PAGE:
Indian Finance Minister P Chidambaram urged Reserve Bank of India Saturday to support the struggling economy by reciprocating the government’s attempts to rein in fiscal deficit, whilst strengthening the industries and markets plea for monetary easing.

Chidambaram in an interview to Reuters said that the government is committed to “fiscal correction” and will go ahead with the economic reforms and now it is RBI’s turn to act.    

"It's a call that the RBI has to take," Chidambaram told Reuters on the sidelines of an International Monetary Fund meeting in Tokyo, two weeks before the RBI is due to review policy.

"But I hope that the positives outweigh the negatives and that while the government has taken and will take a number of fiscal measures, that these measures will encourage the RBI also to take what I call some calibrated risks," he added.

Chidambaram, who in August had taken charge of the Finance Ministry, had since undertaken a slew of big-ticket reforms, to revive Asia’s third largest economy, which had dropped to a nine-year low in last quarter. The economic reforms, which included allowing Foreign Direct Investment in retail, pension, insurance and aviation sectors has boosted the investor sentiment, leading to funds inflow.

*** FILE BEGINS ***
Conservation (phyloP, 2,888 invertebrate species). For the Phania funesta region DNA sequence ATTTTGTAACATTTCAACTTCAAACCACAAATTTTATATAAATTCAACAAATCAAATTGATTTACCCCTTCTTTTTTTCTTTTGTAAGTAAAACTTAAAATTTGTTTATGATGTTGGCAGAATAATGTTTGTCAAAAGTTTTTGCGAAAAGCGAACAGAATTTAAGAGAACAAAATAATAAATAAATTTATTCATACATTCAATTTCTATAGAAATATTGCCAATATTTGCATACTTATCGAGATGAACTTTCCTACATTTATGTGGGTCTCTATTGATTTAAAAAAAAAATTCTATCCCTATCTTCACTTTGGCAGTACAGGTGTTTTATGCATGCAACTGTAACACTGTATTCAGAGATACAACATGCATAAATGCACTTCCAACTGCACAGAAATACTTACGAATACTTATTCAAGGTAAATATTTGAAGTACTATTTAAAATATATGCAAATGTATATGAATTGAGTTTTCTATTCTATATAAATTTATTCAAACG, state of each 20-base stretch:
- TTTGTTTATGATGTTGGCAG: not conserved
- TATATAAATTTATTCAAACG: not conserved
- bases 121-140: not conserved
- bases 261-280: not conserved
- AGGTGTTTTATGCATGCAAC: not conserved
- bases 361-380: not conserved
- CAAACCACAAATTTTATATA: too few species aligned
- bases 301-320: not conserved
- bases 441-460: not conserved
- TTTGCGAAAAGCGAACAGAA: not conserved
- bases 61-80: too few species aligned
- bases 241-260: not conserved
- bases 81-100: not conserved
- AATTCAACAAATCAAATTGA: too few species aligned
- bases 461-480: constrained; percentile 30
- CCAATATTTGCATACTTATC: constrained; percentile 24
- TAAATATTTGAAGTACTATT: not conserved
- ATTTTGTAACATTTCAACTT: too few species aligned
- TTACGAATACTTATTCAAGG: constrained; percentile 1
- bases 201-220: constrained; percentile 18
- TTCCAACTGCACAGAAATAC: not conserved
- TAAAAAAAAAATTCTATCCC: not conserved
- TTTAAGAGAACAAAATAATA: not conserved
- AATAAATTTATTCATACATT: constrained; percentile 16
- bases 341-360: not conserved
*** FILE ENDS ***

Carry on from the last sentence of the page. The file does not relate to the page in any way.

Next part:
The rupee and the equity markets responded positively to the measures raising hopes of economic recovery.

However, RBI is yet to respond to demands for easing monetary policy, as it cites high inflation as one of the factors that is above comfort levels. RBI has been emphasizing that it requires government to take corrective measures to boost growth and headline inflation measured by whole sale price index should drop below 5 percent.

"Decision making in life is about taking risks. That's my view. But I'm not the governor," Chidambaram said. RBI’s next policy review meeting is scheduled Oct.30.

The Minister also expressed confidence that the credit rating agencies would not downgrade India to junk status as the country’s real and potential growth rates are higher than most of the developed countries.

Standard & Poor’s, this week, warned India that it would downgrade the country to junk status, even after considering the recent reform measures.

Chidambaram said that there will be more reforms and structural changes in the capital markets, insurance and banking sectors in the following weeks. In an interview to a TV channel in Tokyo, the minister defended the social welfare programs and said they will be fully protected, while wasteful expenditure will be cut, according to News on Air.